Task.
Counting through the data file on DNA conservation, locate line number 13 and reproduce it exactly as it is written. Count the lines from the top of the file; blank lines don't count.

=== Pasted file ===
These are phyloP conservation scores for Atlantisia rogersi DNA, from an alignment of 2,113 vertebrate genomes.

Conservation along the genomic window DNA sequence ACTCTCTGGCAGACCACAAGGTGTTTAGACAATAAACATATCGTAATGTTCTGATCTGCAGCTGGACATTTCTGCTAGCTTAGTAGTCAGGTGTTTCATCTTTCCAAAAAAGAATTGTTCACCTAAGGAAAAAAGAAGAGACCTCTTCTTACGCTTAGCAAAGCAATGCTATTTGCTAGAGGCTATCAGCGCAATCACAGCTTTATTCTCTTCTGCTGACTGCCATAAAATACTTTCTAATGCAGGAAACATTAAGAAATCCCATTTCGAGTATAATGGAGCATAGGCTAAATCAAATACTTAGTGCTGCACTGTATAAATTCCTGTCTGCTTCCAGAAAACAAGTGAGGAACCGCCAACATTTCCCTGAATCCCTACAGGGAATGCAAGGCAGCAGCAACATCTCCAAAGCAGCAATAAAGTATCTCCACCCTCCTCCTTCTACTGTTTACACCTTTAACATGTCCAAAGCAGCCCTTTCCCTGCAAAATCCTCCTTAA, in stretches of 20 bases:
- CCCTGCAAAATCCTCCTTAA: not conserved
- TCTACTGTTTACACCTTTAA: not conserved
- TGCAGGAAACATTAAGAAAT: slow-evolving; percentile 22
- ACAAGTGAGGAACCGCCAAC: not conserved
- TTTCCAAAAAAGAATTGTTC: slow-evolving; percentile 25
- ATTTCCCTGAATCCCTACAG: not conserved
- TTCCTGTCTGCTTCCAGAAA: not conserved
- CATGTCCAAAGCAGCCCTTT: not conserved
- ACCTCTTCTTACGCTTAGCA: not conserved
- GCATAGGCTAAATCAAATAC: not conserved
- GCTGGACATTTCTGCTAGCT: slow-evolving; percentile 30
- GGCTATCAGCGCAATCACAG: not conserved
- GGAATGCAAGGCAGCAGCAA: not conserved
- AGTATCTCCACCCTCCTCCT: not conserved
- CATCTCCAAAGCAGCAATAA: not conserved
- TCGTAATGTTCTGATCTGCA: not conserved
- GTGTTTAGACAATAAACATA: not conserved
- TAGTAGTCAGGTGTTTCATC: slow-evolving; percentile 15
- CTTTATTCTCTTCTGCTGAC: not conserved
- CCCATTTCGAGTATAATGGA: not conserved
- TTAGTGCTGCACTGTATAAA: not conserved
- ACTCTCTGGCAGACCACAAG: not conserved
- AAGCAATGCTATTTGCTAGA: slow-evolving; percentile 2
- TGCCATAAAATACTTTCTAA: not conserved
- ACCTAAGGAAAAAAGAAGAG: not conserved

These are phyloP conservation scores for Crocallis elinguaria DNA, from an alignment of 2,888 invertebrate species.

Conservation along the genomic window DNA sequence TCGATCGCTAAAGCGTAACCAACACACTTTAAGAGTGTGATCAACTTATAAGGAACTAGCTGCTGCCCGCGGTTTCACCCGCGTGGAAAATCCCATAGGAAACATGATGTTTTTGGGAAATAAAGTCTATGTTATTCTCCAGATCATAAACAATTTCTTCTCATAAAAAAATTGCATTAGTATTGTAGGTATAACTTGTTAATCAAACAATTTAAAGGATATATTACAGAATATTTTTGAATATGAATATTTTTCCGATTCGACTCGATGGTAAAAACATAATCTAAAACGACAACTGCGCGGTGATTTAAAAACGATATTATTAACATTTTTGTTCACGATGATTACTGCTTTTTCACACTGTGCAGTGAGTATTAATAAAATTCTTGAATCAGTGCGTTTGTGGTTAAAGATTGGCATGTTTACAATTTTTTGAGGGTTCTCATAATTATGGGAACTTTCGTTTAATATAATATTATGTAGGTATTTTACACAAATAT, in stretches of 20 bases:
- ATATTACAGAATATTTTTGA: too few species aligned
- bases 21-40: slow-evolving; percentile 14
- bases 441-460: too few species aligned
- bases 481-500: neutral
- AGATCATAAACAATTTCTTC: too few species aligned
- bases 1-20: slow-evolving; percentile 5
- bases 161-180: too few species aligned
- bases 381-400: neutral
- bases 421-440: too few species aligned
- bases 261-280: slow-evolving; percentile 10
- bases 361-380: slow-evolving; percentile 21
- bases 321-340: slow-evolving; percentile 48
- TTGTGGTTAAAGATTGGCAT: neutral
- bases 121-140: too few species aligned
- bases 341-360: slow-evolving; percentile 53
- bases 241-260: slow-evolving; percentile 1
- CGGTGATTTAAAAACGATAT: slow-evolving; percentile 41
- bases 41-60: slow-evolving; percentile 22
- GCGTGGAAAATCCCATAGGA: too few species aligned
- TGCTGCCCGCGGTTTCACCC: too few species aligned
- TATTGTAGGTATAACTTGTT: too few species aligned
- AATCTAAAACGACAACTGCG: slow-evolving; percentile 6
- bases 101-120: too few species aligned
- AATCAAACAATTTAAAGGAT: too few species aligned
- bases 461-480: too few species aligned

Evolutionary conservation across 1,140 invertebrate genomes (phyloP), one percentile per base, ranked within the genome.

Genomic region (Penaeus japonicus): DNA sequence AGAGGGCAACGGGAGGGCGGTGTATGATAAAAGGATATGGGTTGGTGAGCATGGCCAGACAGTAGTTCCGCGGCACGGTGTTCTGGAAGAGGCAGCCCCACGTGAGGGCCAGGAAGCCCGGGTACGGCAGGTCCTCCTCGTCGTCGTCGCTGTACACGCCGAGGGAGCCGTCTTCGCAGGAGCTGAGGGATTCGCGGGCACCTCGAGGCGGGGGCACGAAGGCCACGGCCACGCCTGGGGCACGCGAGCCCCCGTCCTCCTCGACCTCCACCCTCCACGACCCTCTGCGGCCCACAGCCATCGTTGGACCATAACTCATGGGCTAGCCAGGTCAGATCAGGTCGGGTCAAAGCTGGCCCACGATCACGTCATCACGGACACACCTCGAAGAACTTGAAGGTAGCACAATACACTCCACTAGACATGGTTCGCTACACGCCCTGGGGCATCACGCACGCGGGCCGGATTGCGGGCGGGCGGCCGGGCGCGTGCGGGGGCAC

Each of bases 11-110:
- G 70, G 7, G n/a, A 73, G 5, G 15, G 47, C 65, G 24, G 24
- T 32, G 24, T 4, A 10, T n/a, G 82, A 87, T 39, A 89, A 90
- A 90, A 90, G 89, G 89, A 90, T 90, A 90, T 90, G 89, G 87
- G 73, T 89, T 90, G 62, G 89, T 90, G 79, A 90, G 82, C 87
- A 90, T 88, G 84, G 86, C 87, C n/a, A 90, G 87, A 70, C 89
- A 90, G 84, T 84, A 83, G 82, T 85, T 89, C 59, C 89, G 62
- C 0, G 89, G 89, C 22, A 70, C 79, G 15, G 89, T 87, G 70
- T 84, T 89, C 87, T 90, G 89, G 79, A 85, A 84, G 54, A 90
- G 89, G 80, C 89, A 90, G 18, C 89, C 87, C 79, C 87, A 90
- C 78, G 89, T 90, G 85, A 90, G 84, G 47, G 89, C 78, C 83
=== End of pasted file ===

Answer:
- GCTGGACATTTCTGCTAGCT: slow-evolving; percentile 30